Big Easy, Hot Mess

Why New Orleanians are turning against the city’s education reform experiment…

Blue_House,_N._Robertson_St._4500_Blk,_New_Orleans_LAHere is all you need to know about the New Orleans schools before Hurricane Katrina hit, ten years ago this summer: they were awful. The schools were awful, the school board was awful, the central office was awful—all of them were awful. At a recent conference held to tout the progress made by the schools here since Katrina, Scott Cowen, an early proponent of the all-charter-school model that exists here now, described New Orleans’ pre-storm schools as mired in *unprecedented dysfunction.* In other words, they were awful. Continue reading →

New Orleans: Miracle or Mirage?

Scholar Kristen Buras says that education reform in New Orleans has been a costly failure… 

Editor’s note: This summer is the 10 year anniversary of Hurricane Katrina’s devastation of the City of New Orleans. But it also marks the start of an ambitious – many would say audacious – effort to break up New Orleans’ long-beleaguered public school system and replace it with a *market-based* system in which charter schools compete for customers, in this case students and parents, and for top test scores. Neighborhood schools are no more. In fact, some of the neighborhoods hardest hit by the hurricane have few schools at all. Instead, students spend hours crisscrossing the city on school buses to attend charter schools that virtually all embrace the same approach: long days, strict discipline and a heavy focus on test prep. In the following interview, the kickoff to my series, New Orleans: Miracle or Mirage?, I talk to education scholar Kristen Buras about what education reform has meant for the city where she grew up.

pinEduShyster: I want to start with a measure by which education reform in New Orleans has been a measurable success: it has helped to make the city richer and whiter, something that, it turns out, seems to have been part of the plan from the beginning.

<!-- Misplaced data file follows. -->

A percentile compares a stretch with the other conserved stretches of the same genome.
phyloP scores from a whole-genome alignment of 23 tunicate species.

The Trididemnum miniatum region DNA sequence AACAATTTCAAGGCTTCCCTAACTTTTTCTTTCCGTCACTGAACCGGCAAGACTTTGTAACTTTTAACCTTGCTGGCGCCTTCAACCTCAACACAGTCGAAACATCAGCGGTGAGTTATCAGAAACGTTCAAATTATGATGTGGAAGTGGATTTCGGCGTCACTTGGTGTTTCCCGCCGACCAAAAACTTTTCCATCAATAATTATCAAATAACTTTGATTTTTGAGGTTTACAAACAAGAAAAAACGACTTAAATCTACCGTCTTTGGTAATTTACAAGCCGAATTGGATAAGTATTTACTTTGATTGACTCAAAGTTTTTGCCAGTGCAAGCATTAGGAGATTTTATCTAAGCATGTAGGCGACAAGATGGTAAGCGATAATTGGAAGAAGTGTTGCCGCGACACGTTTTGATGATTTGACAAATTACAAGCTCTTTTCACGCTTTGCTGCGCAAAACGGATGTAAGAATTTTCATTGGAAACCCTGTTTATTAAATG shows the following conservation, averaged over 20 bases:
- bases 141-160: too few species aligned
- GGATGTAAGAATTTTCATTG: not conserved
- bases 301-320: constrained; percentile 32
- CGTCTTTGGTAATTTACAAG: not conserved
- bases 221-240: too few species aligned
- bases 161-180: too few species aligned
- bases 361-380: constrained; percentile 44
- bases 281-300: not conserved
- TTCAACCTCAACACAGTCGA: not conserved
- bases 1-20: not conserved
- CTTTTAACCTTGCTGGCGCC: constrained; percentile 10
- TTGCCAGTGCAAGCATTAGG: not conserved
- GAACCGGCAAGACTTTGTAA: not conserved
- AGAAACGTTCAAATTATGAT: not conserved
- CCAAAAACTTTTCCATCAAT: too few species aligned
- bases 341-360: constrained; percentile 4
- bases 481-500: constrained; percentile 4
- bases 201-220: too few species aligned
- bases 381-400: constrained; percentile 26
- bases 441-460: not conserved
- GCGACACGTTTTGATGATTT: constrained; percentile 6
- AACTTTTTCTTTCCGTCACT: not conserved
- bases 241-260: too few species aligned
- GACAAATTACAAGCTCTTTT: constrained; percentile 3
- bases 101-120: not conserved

Kristen Buras: Even though the charter schools in New Orleans are still largely attended by working class African-American students, who runs those schools has shifted dramatically. Black veteran teachers and administrators had served in the system for decades. Now what do you see? White leadership has been recruited to the city to run charter schools. Inexperienced recruits have been brought in from outside of the city to give teaching a whack for a year or two before departing for more lucrative careers or advanced positions within the charter sector. There’s definitely been a whitening of the teaching force and the administrative structure.But it’s larger than that. There is a racial re-envisioning of New Orleans as a whole. Take, for example, a project like 504ward, started by Leslie Jacobs, a former local and state-level school board member, which is all about making young professionals who have come to New Orleans as part of the so-called talent pipeline feel comfortable so they remain in city. So it really is at every level a racial reconstruction of the city.  Continue reading →